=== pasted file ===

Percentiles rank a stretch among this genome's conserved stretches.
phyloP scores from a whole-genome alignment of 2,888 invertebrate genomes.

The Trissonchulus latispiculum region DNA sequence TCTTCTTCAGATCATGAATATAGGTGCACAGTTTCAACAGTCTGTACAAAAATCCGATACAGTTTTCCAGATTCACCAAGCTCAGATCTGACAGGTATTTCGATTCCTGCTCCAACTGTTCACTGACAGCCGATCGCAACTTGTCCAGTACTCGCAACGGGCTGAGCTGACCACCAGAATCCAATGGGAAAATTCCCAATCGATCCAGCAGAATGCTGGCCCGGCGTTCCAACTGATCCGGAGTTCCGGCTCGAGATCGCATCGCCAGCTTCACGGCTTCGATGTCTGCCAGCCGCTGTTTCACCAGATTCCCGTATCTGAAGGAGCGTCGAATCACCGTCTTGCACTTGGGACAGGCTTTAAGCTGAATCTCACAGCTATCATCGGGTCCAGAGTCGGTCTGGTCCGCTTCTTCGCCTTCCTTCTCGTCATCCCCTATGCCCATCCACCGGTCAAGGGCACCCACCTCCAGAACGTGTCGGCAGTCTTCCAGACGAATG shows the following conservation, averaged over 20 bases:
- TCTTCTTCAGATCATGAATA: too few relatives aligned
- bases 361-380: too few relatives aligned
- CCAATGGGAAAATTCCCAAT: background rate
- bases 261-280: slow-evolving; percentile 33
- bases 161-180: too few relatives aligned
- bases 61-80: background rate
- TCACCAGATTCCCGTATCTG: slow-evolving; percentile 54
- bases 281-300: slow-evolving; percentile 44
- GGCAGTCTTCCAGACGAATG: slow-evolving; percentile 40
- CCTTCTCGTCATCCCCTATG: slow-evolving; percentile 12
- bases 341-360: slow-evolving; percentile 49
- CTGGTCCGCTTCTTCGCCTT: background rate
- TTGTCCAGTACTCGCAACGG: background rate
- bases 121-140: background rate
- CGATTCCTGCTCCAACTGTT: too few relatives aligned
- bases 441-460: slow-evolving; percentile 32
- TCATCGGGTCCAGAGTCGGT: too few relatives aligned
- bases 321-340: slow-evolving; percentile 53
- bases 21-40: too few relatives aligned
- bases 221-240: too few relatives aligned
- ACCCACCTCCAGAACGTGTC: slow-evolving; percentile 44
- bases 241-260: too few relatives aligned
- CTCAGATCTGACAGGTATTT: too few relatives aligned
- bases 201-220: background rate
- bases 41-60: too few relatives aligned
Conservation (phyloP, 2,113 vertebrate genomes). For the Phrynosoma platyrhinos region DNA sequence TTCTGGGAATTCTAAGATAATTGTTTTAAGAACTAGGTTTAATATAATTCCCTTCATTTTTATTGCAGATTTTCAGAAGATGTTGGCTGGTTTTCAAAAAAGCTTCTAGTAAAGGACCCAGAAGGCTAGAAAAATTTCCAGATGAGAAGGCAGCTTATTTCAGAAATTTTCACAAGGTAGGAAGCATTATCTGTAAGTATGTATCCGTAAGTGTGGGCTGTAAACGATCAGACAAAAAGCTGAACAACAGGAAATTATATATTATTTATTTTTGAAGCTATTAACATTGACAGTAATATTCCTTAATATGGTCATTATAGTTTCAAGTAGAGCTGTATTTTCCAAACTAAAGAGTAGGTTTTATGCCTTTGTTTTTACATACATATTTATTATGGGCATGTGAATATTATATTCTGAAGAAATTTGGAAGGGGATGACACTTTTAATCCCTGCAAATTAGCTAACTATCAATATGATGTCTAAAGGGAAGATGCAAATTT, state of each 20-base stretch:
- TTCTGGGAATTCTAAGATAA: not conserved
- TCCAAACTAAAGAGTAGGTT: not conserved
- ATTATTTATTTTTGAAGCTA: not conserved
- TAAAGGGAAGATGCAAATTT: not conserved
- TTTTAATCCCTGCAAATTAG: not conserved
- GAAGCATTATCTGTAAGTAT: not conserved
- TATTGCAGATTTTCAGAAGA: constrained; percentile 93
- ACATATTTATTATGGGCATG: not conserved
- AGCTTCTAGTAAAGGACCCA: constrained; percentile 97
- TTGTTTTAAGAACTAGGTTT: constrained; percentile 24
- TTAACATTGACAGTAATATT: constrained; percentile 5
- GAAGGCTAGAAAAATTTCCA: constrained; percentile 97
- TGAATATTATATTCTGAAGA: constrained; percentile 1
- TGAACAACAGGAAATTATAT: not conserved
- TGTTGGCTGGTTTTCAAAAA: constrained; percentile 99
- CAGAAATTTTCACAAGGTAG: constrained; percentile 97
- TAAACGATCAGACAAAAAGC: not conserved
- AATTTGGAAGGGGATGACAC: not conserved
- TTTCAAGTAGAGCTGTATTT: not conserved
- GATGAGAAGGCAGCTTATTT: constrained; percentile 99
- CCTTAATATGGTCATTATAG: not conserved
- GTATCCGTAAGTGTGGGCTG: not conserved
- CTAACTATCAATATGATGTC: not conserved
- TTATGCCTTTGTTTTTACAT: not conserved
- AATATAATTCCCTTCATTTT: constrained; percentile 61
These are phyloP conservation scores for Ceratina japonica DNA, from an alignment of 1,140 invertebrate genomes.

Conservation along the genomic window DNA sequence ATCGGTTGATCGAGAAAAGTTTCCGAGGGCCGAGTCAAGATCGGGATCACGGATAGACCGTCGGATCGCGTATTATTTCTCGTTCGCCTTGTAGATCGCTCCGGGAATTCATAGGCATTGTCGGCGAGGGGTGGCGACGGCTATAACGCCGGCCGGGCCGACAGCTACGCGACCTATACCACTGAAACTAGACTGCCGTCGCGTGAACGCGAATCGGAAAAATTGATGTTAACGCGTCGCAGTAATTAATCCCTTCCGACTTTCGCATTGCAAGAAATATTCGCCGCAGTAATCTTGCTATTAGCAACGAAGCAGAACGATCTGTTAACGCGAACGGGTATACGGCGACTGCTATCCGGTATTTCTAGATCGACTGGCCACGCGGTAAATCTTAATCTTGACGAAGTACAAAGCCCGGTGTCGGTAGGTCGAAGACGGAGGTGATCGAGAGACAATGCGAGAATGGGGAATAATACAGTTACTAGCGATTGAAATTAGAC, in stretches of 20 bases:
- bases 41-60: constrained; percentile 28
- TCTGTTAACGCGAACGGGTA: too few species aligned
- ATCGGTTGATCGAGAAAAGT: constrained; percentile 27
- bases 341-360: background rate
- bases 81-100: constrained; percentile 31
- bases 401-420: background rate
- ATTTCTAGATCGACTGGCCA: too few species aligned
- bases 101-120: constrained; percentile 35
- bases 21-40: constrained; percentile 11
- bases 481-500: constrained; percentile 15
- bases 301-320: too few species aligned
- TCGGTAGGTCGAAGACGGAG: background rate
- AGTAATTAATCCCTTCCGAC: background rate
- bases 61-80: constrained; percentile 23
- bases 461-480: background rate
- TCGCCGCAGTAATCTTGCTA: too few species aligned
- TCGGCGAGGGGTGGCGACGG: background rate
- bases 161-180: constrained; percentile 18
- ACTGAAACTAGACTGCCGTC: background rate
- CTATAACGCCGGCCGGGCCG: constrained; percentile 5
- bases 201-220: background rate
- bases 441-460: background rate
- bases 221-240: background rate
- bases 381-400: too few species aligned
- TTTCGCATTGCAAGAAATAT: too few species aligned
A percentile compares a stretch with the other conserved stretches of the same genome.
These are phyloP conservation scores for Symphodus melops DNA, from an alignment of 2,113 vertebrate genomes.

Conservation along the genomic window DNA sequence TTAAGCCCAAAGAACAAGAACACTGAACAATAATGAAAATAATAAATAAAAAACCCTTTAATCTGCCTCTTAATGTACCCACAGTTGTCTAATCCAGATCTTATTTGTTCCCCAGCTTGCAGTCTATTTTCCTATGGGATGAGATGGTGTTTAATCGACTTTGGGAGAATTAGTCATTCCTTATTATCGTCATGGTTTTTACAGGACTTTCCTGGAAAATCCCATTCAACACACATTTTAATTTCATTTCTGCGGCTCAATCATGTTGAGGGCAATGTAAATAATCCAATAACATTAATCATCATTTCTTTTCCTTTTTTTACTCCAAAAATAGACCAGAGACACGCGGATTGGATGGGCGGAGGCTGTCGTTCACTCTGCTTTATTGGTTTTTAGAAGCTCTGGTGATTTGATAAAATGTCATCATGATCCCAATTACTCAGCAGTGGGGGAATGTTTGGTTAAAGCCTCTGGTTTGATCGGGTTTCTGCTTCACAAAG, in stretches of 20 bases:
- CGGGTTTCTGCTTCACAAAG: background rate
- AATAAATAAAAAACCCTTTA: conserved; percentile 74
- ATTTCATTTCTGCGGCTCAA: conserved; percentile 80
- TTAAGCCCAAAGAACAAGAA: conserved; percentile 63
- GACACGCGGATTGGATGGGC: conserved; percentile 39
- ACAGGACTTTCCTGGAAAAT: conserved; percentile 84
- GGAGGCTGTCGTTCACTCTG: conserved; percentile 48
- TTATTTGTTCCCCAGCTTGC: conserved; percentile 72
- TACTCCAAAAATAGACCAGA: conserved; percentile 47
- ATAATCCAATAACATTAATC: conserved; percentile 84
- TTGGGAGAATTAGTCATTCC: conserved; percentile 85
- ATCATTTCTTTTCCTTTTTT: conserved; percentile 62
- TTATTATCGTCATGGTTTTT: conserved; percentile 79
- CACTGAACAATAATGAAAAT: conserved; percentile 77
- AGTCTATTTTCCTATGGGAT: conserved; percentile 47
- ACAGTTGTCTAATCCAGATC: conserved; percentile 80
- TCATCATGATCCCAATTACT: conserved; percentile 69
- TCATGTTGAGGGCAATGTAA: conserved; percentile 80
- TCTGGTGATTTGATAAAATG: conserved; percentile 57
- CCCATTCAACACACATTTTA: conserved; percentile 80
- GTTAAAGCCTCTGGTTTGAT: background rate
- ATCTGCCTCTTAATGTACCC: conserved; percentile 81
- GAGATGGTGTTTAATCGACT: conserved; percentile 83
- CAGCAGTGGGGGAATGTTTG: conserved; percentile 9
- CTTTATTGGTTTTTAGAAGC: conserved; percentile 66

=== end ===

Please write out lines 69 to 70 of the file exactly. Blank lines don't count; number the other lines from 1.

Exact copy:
- AGTAATTAATCCCTTCCGAC: background rate
- bases 61-80: constrained; percentile 23